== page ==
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Almanac of World War I

David Burg

Publication Year: 1998

" Provides a day-by-day account of the action on all fronts and of the events surrounding the conflict, from the guns of August 1914 to the November 1918 Armistice and its troubled aftermath. Daily entries, topical descriptions, biographical sketches, maps, and illustrations combine to give a ready and succinct account of what was happening in each of the principal theaters of war.

Published by: The University Press of Kentucky


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List of Maps and Sidebars

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pp. vi

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pp. vii

We owe an immense debt to the legions of historians, biographers, and memoirists who have written about World War I. We were assisted in our search for information by the unusually competent reference staff of the Margaret I. King Library at the University of Kentucky, and we gratefully acknowledge their...

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The Great War: An Introduction William Manchester

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pp. ix-xiv

Few men, including most of those who were to die in it, knew precisely how World War I started. They can hardly be blamed. The explanation was not only complicated; it didn't even make sense. The immediate reason for the conflict was a murder in the Balkans. On Sunday, June 28, 1914, a Serb fanatic, armed with a revolver...

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The Prelude to Conflict

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pp. 1-2

It heightens our distress to contemplate the so-called reasons for the war. The ill-defined goals of the belligerents in 1914 seem in retrospect to be so frivolous and naive as to defy understanding, and the narration of how millions of men were ordered to their deaths during the four years that followed is one of the most depressing tales of the twentieth century...

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pp. 3-39

With the assassination of Austrian Archduke Franz Ferdinand and his wife, Sophie, at Sarajevo in late June, a sequence of events begins that leads to an exchange of diplomatic ultimatums and subsequent military mobilizations by Austria-Hungary, Germany, Russia, Serbia, France, and Great...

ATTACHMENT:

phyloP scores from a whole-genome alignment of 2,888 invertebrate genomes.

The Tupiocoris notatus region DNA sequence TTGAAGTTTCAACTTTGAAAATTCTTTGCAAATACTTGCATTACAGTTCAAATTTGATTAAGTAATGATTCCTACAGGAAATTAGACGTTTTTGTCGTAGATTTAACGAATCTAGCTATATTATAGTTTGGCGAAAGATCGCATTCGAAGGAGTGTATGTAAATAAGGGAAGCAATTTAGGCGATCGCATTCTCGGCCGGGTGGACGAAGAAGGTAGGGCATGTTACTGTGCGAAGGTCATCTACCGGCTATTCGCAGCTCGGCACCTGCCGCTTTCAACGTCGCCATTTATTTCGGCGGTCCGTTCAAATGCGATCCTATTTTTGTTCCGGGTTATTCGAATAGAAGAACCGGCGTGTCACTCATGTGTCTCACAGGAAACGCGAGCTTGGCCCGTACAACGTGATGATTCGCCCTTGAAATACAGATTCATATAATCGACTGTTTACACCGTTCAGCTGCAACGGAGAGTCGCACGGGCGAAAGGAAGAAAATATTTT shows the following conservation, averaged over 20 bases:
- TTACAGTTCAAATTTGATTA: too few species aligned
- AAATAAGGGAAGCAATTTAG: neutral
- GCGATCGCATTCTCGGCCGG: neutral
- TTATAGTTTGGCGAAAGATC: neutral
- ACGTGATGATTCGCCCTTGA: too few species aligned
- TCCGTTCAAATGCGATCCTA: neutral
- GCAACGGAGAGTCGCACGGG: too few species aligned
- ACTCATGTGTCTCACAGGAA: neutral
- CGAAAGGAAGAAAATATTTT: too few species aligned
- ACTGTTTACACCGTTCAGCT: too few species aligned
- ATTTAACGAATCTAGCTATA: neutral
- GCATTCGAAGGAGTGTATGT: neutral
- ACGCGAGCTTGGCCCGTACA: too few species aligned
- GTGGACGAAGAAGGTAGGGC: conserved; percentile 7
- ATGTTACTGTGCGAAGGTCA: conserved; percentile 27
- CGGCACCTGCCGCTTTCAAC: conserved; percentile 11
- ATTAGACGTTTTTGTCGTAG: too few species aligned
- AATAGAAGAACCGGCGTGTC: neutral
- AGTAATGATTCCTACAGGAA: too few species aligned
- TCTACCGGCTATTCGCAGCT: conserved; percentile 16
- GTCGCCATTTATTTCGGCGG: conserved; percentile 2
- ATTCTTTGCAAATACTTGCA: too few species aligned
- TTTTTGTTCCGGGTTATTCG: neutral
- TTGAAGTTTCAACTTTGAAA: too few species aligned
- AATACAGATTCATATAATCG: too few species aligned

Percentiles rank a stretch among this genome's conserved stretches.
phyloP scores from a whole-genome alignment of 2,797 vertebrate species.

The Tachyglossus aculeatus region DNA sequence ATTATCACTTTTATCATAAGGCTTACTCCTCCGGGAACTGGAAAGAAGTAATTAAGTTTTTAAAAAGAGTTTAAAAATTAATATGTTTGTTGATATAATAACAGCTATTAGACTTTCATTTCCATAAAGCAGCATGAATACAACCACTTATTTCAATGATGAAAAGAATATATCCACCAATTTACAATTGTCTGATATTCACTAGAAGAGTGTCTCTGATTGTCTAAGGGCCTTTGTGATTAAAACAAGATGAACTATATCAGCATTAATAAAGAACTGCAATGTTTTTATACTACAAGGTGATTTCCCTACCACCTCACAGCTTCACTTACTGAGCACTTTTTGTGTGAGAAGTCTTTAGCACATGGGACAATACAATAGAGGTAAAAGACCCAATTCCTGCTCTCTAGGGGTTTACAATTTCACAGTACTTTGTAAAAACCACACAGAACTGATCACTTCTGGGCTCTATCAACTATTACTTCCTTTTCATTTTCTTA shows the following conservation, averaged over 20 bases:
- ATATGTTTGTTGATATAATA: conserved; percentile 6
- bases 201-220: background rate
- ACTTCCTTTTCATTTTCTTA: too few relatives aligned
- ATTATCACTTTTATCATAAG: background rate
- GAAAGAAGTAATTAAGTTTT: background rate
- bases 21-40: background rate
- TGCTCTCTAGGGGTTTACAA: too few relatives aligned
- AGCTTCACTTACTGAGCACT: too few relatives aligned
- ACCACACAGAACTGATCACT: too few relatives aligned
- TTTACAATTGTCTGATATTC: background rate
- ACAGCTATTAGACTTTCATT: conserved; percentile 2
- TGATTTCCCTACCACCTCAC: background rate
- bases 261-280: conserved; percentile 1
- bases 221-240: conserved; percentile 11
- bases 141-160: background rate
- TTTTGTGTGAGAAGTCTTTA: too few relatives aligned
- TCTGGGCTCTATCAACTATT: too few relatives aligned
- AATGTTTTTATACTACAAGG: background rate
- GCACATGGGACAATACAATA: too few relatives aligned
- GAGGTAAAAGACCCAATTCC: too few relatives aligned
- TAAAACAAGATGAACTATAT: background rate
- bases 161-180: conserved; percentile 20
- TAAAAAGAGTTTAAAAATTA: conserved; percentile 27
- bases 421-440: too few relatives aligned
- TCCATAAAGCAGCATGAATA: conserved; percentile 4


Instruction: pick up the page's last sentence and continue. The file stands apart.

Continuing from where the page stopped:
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pp. 41-92

Neither side will acknowledge the stalemate along the trench lines of the Western Front, and they continue to send forth offensive after offensive in vain attempts to break through and regain the power of maneuver. The efforts founder because of the ability of the machine gun to stop advancing...

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pp. 93-148

Both fronts in Europe continue to be vast killing grounds during the year. Literally millions of casualties result from a series of huge, prolonged offensives, launched by both the Central Powers and the Allies. The so-called "battles" last for month after month until all available men have been consumed, but almost...

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pp. 149-193

In January, the German high command, now in control of nearly the entire German state, decides to gamble on unrestricted submarine warfare: if the U-boats can strangle the Allied war effort and starve Great Britain without drawing the Americans into the conflict too soon, then Germany...

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pp. 195-239

The final year of the war opens with the main issues on the Western Front still hanging in the balance, The U-boat attacks on shipping may still bring Britain down, and the Americans have not yet begun to make their weight felt on the battlefront. Ludendorff decides on a series of huge offensives...

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pp. 241-242

The victors wrought miserably when they opted to fix blame for the war entirely on Germany. The resulting treaty (or series of treaties), signed during 1919 and 1920, stripped Germany of all her military power, imposed absurdly high war reparations, and provided a demilitarized buffer...

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pp. 243-284

ALBERT I. 1875-1934. King of Belgium. Seen in the West as a courageous opponent of the German juggernaut, Albert insisted on strict neutrality for his tiny country during most of the war, which made him a more complex figure than his public indicated. He was the nephew of...

Selected Bibliography

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pp. 285-288


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pp. 289-320

E-ISBN-13: 9780813127453
Print-ISBN-13: 9780813120720

Page Count: 336
Publication Year: 1998